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# 4.1: Triangle Sums

Difficulty Level: At Grade Created by: CK-12

## Learning Objectives

• Understand the Triangle Sum Theorem.
• Identify interior and exterior angles in a triangle.
• Use the Exterior Angle Theorem.

## Review Queue

Classify the triangles below by their angles and sides.

1. Draw and label a straight angle, ABC\begin{align*}\angle{ABC}\end{align*}. Which point is the vertex? How many degrees does a straight angle have?

Know What? Below is a map of the Bermuda Triangle. The myth of this triangle is that ships and planes have passed through and mysteriously disappeared.

The measurements of the sides of the triangle are in the picture. Classify the Bermuda triangle by its sides and angles. Then, using a protractor, find the measure of each angle. What do they add up to?

Recall that a triangle can be classified by its sides...

and its angles...

Interior Angles: The angles inside of a polygon.

Vertex: The point where the sides of a polygon meet.

Triangles have three interior angles, three vertices, and three sides.

A triangle is labeled by its vertices with a \begin{align*}\triangle\end{align*}. This triangle can be labeled ABC, ACB, BCA, BAC, CBA\begin{align*}\triangle{ABC}, \ \triangle{ACB}, \ \triangle{BCA}, \ \triangle{BAC}, \ \triangle{CBA}\end{align*} or CAB\begin{align*}\triangle{CAB}\end{align*}.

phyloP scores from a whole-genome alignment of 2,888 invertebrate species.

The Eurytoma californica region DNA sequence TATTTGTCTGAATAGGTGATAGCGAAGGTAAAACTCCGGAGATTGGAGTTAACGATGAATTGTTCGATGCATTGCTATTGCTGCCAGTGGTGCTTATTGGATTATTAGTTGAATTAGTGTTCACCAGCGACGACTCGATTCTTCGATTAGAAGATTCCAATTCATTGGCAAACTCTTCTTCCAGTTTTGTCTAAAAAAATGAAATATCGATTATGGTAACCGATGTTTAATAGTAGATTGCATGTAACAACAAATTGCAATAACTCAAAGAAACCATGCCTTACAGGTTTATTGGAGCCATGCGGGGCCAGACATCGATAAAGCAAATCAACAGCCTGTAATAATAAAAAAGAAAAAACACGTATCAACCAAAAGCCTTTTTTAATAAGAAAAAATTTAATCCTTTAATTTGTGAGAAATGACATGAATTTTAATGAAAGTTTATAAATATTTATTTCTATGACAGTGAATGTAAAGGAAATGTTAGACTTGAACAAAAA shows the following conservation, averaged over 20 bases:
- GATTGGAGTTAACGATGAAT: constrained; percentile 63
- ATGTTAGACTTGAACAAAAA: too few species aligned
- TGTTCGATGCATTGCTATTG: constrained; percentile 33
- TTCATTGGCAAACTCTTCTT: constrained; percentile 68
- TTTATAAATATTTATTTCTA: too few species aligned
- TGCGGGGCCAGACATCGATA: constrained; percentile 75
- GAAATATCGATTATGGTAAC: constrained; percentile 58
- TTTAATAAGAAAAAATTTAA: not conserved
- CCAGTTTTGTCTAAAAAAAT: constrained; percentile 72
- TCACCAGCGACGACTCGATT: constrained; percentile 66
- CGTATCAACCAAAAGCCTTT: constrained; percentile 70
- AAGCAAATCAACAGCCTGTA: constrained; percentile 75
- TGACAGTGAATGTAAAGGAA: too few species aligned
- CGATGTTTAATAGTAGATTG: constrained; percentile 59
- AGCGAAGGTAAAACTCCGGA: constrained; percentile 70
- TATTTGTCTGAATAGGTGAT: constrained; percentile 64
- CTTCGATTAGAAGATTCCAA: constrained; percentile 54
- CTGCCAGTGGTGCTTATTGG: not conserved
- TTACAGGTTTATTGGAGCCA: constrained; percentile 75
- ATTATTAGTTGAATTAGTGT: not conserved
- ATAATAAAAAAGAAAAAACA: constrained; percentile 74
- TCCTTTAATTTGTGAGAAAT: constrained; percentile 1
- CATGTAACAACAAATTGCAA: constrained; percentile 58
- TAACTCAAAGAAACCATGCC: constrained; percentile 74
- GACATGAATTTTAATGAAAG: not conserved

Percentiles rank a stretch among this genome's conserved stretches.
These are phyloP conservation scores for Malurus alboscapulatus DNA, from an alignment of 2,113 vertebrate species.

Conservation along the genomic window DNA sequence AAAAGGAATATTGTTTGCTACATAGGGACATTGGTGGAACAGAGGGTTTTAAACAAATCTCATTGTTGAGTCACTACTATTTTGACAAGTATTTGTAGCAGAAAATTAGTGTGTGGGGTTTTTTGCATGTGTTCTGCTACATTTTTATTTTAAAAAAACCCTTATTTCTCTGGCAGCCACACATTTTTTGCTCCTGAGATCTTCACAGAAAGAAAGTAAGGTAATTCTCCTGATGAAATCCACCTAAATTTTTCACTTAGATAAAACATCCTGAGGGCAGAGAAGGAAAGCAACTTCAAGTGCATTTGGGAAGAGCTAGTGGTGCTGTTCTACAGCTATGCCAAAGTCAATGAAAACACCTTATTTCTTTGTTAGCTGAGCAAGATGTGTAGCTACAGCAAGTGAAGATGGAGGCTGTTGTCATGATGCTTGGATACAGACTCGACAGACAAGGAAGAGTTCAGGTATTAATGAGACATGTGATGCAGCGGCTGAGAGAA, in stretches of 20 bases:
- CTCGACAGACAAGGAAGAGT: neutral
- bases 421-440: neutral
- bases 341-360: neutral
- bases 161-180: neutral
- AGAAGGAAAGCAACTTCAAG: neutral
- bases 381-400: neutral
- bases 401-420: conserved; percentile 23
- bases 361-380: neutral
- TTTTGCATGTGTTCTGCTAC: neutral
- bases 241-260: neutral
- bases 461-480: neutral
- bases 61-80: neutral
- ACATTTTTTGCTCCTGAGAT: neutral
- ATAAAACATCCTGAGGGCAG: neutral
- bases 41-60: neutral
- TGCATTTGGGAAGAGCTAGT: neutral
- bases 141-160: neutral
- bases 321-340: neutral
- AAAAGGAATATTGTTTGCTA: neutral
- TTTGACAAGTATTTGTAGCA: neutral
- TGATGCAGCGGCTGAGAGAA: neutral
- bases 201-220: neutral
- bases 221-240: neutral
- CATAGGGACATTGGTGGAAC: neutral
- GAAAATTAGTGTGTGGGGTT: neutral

Triangle Sum Theorem The interior angles in a polygon are measured in degrees. How many degrees are there in a triangle?

Investigation 4-1: Triangle Tear-Up

Tools Needed: paper, ruler, pencil, colored pencils

1. Draw a triangle on a piece of paper. Make all three angles different sizes. Color the three interior angles three different colors and label each one, 1, 2\begin{align*}\angle {1}, \ \angle {2}\end{align*}, and 3\begin{align*}\angle {3}\end{align*}.
2. Tear off the three colored angles, so you have three separate angles.
3. Line up the angles so the vertices points all match up. What happens? What measure do the three angles add up to?

This investigation shows us that the sum of the angles in a triangle is 180\begin{align*}180^\circ\end{align*} because the three angles fit together to form a straight angle where all the vertices meet.

Triangle Sum Theorem: The interior angles of a triangle add up to 180\begin{align*}180^\circ\end{align*}.

m1+m2+m3=180

Example 1: What mT\begin{align*}m\angle{T}\end{align*}?

Solution: Set up an equation.

mM+mA+mT82+27+mT109+mTmT=180=180=180=71

Even thought Investigation 4-1 is a way to show that the angles in a triangle add up to 180\begin{align*}180^\circ\end{align*}, it is not a proof. Here is the proof of the Triangle Sum Theorem.

Given: ABC\begin{align*}\triangle{ABC}\end{align*} with AD||BC¯¯¯¯¯\begin{align*}\overleftrightarrow{AD} || \overline{BC}\end{align*}

Prove: m1+m2+m3=180\begin{align*}m\angle 1 + m\angle 2 + m\angle 3=180^\circ\end{align*}

Statement Reason
1. ABC\begin{align*}\triangle{ABC}\end{align*} above with AD||BC¯¯¯¯¯\begin{align*}\overleftrightarrow{AD}||\overline{BC}\end{align*} Given
2. 14, 25\begin{align*}\angle{1} \cong \angle{4}, \ \angle{2} \cong \angle{5}\end{align*} Alternate Interior Angles Theorem